Traveller interview: Our Trans-Americas Journey

Our friend, travel blogger Brendan van Son has interviewed Karen and Eric from the Trans-Americas Journey blog. Find out why they love El Salvador so much, what a cow's udder tastes like and how they came to live and work on the road:

Tell us a little bit about yourselves.  Who are you? Where are you from?
Karen is a freelance travel writer raised in Northern California but transplanted to New York City (via Sydney, Australia) where she helped start a magazine for teenage girls called Sassy when she was 20. She basically hasn’t stopped writing and editing for magazines, newspapers, TV and websites since. Eric is a former corporate lawyer turned freelance photographer who was born in New York City. Dying for more (or just bored at work)? Check out the About page on our website.

Tell us a bit about your journey.  You're driving across the Americas?
Yup. In April 2006 we left our jobs and apartment in New York City and embarked on the Trans-Americas Journey, a 200,000 mile working road trip through North, Central and South America.

In December 2008 we wrapped up in the US and Canada and crossed the border into Mexico where we spent 18 months driving nearly 25,000 miles through all but three of the Mexican states. We then spent nearly three months in Belize, more than four months in Guatemala and nearly three months in Honduras before entering El Salvador where we are right now.

The coming years will be spent exploring, photographing, writing and driving our way through the rest of Central and South America until we literally run out of road in Tierra del Feugo.

I'm going to put you on the spot.  What is the favourite place you've visited?
We’re sorry. Can you repeat the question? As a different question? One with a plausible answer? With nearly a quarter of a century of travel between us we lack the will and the way to pick one favorite place.

Having explored nearly all of Central America what is one off the beaten track destination that should be popular but isn't?
All of El Salvador. We just can’t figure out why El Sal is not on the beaten path for so many Central American visitors who seem to think it’s fine to skip El Salvador.

For our money, it’s got more natural attractions to offer (beaches, volcanoes, cloud forest, coffee fincas, surfing) than Honduras and the food is better. Plus you can’t beat the hospitality of the people which is reminding us of the kind of welcome and assistance and general generosity we got when we were in Mexico.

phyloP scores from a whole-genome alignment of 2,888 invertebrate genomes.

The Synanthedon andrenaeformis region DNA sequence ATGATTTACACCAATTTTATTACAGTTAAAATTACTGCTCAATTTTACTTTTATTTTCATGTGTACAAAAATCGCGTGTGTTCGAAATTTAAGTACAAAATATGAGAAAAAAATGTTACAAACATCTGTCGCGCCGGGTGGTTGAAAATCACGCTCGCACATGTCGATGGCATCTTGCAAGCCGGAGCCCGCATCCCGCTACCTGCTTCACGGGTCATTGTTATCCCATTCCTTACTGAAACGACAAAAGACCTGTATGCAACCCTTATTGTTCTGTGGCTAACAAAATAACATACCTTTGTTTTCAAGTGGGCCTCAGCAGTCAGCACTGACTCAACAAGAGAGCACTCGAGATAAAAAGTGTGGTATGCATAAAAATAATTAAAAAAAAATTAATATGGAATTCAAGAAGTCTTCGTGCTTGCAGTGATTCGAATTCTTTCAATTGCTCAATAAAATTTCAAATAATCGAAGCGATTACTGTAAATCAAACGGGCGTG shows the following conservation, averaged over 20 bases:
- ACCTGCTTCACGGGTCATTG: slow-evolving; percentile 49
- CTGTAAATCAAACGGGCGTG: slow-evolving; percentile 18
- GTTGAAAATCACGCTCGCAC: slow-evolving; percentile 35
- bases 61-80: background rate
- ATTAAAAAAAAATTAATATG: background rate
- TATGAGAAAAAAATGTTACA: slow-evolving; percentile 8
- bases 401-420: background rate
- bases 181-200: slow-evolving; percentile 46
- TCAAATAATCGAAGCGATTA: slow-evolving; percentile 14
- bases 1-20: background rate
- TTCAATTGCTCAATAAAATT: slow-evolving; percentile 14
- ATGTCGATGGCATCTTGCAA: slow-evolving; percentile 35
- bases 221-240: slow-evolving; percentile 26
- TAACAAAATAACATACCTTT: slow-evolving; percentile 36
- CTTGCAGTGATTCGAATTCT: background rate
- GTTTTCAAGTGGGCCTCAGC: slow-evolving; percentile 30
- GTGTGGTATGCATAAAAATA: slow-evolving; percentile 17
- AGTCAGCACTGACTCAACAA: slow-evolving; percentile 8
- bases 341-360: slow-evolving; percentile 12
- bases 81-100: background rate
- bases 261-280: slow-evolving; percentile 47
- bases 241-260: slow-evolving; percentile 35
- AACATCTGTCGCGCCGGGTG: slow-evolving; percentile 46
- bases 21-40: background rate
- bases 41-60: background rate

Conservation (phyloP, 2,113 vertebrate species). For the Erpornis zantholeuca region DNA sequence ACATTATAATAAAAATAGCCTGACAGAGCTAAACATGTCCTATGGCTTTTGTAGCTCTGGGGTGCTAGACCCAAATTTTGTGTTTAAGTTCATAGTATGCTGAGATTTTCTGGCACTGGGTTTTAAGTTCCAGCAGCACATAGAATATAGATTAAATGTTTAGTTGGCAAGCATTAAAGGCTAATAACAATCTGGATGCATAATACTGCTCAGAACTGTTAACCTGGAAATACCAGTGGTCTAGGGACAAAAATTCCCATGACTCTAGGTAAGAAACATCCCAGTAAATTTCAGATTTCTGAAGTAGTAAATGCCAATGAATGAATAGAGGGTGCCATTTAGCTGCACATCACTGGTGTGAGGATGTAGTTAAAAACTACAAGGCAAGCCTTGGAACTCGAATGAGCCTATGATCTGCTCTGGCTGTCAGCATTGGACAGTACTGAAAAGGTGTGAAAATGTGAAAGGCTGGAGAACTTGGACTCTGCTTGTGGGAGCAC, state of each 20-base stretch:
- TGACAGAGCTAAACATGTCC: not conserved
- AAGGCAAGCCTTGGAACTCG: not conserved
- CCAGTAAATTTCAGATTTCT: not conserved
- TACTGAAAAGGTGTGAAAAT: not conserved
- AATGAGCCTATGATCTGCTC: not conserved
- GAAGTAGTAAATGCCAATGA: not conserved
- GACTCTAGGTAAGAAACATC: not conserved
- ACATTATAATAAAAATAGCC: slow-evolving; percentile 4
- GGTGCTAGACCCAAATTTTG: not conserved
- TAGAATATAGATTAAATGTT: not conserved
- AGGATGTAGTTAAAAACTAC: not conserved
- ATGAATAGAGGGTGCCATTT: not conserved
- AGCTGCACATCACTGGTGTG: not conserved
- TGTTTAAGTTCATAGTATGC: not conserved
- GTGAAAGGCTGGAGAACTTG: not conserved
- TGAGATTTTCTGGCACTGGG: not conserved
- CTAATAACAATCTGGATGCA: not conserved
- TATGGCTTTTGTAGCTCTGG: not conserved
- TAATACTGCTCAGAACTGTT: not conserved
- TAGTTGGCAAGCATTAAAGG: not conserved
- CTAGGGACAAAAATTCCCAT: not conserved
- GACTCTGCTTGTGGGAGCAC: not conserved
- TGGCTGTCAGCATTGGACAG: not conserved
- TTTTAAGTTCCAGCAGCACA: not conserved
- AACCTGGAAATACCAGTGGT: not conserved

El Salvador is also tiny so it’s remarkably easy to get from tip to tail in no time especially since El Salvador has the best roads in Central America. We’ve even been able to use the cruise control on our truck without fear of being gobbled up by a pot hole/crater or bounced to smithereens over a hidden speed bump.

What do you do to stay sane on the road?
Who said anything about sane? Seriously, since ours is a working road trip we spend at least half of our time sitting at our computers busy pitching, researching and writing stories and cataloguing tens of thousands of digital images, producing fresh content for our website and generally planning our next moves.

This means we have to take it slow and most travel insanity is caused by biting off more than you can chew.  Nothing worse that the traveller who wants to “do India” in two weeks.

What is the strangest food you've eaten?
We just had sautéed cow udder with a bunch of people having a cook out and a party at Villa Limon between the town of Metapan and Parque Nacional Montecristo here in El Salvador. It was a bit like chewy, spongy foie gras but way tastier than that sounds.

If I closed all the world's borders (and believe me, I have that power), which country (other than home) would you travel in for the rest of your lives?
Mexico or Nepal.

What is one non-travel related item that all travellers should pack?
Their common sense. Too many travellers have obviously left theirs at home.

What has spending so much time on the road taught you about human kind?
There’s a reason our species isn’t called Human Mean.

This is your time to brag.  Where are you now and where are you heading?
We are in El Salvador and will be here for at least another month. Then we’ll explore Nicaragua a bit before hurrying to Costa Rica where Eric’s family is meeting us for the holidays followed by some friends. After Lord knows how long in Costa Rica we’ll probably need to return to Nicaragua to finish up there, then head into Panama followed by all the countries southward until the continent ends.

Got a question for Karen and Eric? Leave it in the comments section below. If you've got stories and images of your own to share, head over to twitter or Facebook. We love hearing from the Peregrine community!

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